Trump and the Court

When Antonin Scalia died last March, the assumption was his death would result in a grand shift of the court. Either Barack Obama’s nominee, Merrick Garland, would be approved, or Hillary Clinton would move to put a more liberal justice on the court when she won the election.

Donald Trump’s surprising win Tuesday upends those plans. But, unlike most policy areas, Trump’s biggest impact on the court in his first term is likely to be one of continuity rather than huge change.

Because the open seat on the Supreme Court was previously held by archconservative Scalia, any replacement Trump nominates is unlikely to shift the balance of power on the Court.

Such a situation is a mixed-bag for liberals. It’s certainly disappointing for those who hoped to establish a new coalition on the Supreme Court that could safeguard and advance liberal perspectives on constitutional and legal readings, but certain rights and laws upheld by this court are unlikely to be overturned.

Trump’s election ensures the Roberts lean toward business on economic matters is likely to remain in place, and the controversial Citizen’s United decision will almost certainly stand if challenged again. Rulings on EPA regulations and a host of other issues are also disturbing for leftists that are experiencing the nauseating feeling that occurs when defeat is grasped from the jaws of victory.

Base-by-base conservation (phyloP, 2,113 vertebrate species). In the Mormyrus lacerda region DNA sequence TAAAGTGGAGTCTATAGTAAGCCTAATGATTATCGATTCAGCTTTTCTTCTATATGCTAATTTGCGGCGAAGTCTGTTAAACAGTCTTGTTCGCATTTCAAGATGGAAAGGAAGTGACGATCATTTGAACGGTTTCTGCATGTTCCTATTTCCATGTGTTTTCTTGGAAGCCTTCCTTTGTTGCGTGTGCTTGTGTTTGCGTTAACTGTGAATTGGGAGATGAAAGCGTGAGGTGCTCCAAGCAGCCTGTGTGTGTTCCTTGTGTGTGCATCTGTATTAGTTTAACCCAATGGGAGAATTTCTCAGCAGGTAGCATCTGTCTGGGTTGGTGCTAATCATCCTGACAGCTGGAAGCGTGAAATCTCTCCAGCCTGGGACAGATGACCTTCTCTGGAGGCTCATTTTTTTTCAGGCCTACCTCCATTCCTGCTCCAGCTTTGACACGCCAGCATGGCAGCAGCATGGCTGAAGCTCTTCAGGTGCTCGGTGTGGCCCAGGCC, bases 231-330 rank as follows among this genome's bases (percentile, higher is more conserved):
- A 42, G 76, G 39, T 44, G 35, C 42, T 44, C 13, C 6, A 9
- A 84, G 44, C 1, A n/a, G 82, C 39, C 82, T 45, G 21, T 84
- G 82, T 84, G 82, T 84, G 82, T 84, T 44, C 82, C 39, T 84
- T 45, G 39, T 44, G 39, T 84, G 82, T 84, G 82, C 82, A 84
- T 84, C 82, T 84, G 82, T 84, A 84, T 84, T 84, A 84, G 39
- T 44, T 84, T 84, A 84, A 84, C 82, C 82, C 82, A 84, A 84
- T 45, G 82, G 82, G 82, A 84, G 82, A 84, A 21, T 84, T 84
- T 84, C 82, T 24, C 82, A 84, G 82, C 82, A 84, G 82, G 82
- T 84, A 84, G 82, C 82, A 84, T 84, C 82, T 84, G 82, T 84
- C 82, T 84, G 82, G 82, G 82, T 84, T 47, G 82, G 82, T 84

But recent victories in the court by liberals are unlikely to be overturned. As long as none of the current justices leave the bench, marriage equality will remain the law of the land. The Court’s rulings on the Affordable Care Act also ensures that the law must be repealed by Congress, where Senate Democrats can stall efforts even as the minority party.

The advanced ages of liberal justices Ruther Bader Ginsburg and Stephen Breyer certainly presents a chance for Trump to upend the court, especially if he manages to get reelected in four years. And losing the ability to turn the Supreme Court into an instrument of affirmation for progressive and liberal policies certainly stings.

And if Anthony Kennedy, an older justice who has been the swing vote on issues, decides to resign, liberals face real trouble.

The wrong circumstances in a few years could lead to a disaster for liberals on the bench.

But, for now, liberals are not facing disaster. The problems they face are the ones they always faced.

It’s not much of a consolation, but in a sea of despair, one clings to whatever one can to stay afloat.

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